Over on Hackaday.io, [rolmie] has come up with a very practical (and affordable) solution to this problem. He has designed a tool changer that gives the printer the ability to switch out hot ends on the fly. The system is very similar to the tool changers we see on CNC machining centers: tools (the hotends) are stored on a rack, and a tool change in the G-code sends the carriage over to the rack to drop off the old hotend and pick up a new one.

The benefit of the design is that both the mass and volume of the carriage are kept to a minimum, while allowing you to use many different hot ends. Each hotend’s settings can be configured individually, and you can even use different models of hotend altogether (maybe one model works better for PLA, while another is better for ABS). The design is still in the prototyping stage and needs some refinement, but it’s a very promising proof of concept that seems like it could be implemented fairly easily into most 3D printer models.

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Hackaday Prize Entry: DIY Automatic Tool Changer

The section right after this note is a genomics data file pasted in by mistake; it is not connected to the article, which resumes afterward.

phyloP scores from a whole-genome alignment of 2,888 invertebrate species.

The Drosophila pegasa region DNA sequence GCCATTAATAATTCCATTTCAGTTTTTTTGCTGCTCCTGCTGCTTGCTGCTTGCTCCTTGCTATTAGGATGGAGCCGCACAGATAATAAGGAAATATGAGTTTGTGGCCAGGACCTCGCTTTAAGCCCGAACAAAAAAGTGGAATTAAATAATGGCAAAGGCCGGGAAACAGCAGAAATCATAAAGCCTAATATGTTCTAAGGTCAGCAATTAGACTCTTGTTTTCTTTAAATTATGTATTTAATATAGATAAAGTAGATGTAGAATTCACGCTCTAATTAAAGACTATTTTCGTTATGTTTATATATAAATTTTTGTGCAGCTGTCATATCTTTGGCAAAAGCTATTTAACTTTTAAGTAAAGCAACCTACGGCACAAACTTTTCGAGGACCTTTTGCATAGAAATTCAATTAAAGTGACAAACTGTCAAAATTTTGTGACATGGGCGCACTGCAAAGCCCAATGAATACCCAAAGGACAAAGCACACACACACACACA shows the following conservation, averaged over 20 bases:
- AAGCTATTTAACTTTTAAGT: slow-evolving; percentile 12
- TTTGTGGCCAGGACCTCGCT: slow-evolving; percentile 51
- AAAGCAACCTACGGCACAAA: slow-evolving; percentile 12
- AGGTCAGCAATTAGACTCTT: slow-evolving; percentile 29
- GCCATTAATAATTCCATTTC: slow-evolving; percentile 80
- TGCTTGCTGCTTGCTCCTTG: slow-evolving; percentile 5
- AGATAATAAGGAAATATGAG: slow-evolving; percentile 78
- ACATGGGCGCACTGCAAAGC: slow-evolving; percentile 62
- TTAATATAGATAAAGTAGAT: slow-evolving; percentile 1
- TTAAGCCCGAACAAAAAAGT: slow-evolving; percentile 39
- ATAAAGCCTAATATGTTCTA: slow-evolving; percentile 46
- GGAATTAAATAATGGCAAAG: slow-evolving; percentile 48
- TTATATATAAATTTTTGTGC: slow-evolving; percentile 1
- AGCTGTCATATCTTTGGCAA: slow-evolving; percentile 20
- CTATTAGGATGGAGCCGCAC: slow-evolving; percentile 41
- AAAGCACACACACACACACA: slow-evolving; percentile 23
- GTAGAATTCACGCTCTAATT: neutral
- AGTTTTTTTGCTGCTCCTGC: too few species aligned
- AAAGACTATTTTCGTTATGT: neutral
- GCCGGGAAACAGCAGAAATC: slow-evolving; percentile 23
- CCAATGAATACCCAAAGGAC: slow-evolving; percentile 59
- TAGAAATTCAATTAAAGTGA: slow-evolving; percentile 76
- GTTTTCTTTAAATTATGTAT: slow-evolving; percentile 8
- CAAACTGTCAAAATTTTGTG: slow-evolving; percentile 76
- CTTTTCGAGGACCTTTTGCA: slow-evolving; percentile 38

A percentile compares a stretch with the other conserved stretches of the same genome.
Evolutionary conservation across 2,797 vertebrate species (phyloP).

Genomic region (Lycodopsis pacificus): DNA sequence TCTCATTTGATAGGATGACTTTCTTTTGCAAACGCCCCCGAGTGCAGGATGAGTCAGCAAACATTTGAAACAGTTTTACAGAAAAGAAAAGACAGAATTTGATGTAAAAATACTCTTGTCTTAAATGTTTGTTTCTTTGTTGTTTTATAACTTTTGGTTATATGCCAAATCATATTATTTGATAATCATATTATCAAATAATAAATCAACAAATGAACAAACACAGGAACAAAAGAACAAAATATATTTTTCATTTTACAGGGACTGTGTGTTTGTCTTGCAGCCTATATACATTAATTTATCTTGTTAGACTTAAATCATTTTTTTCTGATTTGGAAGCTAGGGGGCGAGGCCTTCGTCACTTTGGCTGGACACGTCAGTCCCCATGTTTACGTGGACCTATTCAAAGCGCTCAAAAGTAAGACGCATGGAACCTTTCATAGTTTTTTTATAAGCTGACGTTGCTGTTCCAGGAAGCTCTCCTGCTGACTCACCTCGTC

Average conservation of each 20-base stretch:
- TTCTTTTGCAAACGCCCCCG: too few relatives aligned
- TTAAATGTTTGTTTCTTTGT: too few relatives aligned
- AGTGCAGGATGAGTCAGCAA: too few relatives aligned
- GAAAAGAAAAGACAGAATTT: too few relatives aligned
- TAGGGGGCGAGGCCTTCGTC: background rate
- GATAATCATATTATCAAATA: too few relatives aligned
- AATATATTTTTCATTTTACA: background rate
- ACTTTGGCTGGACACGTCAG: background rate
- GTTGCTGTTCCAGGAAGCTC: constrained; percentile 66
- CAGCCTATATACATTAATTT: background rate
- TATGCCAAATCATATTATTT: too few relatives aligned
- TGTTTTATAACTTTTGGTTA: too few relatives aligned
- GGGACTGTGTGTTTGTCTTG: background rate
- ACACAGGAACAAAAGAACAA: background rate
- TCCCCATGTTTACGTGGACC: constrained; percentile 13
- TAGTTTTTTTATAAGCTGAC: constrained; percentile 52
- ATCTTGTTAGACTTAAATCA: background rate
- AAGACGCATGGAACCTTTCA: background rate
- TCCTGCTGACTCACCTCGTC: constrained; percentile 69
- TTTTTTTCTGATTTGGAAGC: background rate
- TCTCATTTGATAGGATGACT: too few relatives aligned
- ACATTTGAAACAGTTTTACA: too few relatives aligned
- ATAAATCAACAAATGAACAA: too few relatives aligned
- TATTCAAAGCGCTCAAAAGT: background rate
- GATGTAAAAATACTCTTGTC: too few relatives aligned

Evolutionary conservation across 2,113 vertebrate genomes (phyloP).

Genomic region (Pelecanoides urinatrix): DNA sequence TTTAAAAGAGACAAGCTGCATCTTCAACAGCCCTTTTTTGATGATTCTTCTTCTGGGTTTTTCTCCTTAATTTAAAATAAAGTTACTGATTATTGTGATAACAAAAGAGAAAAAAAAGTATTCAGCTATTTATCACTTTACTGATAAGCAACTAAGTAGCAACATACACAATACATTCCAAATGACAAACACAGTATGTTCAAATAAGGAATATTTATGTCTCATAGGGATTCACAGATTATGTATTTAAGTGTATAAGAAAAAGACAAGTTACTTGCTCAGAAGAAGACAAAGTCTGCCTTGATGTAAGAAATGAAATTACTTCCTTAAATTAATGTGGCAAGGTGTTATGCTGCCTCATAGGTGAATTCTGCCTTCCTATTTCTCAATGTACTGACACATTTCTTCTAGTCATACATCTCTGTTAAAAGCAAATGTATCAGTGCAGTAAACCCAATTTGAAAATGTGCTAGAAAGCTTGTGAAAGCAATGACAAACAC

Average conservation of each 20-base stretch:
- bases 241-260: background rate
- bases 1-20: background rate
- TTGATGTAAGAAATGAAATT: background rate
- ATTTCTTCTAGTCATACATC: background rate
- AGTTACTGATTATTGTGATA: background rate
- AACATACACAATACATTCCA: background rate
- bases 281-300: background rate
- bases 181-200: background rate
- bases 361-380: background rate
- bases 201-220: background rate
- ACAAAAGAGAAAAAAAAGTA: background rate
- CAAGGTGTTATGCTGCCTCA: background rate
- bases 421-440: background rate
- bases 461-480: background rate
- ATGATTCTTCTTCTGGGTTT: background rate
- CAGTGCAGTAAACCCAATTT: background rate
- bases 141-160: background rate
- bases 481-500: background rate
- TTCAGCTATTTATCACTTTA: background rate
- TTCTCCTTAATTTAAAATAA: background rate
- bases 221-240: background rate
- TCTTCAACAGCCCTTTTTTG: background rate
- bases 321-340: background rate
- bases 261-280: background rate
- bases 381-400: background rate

Choosing between manually changing endmill bits on a CNC machine and investing in an expensive automated solution? Not for [Frank Herrmann], who invented the XATC, an eXtremely simple Automated Tool Changer. [Frank’s] ingenious hack achieves the same functionality as an industrial tool changer using only cheap standard hardware you might have lying around the workshop.

xatc_carouselLike many ATCs, this one features a tool carousel. The carousel, which is not motorized, stores each milling bit in the center bore of a Gator Grip wrench tool. To change a tool, a fork wrench, actuated by an RC servo, blocks the spindle shaft, just like you would do it to manually change a tool. The machine then positions the current bit in an empty Gator Grip on the carousel and loosens the collet by performing a circular “magic move” around the carousel. This move utilizes the carousel as a wrench to unscrew the collet. A short reverse spin of the spindle takes care of the rest. It then picks another tool from the carousel and does the whole trick in reverse.

The servo is controlled via a WiFi connected NodeMCU board, which accepts commands from his CNC controller over HTTP. The custom tool change sequences are provided by a few JavaScript macros written for the TinyG workspace on chilipeppr.com, a browser-based G-code host. Enjoy the video of [Frank Herrmann] explaining his build!

Thanks to Smoothieboard creator [Arthur Wolf], who is currently working on a similar project, for the tip!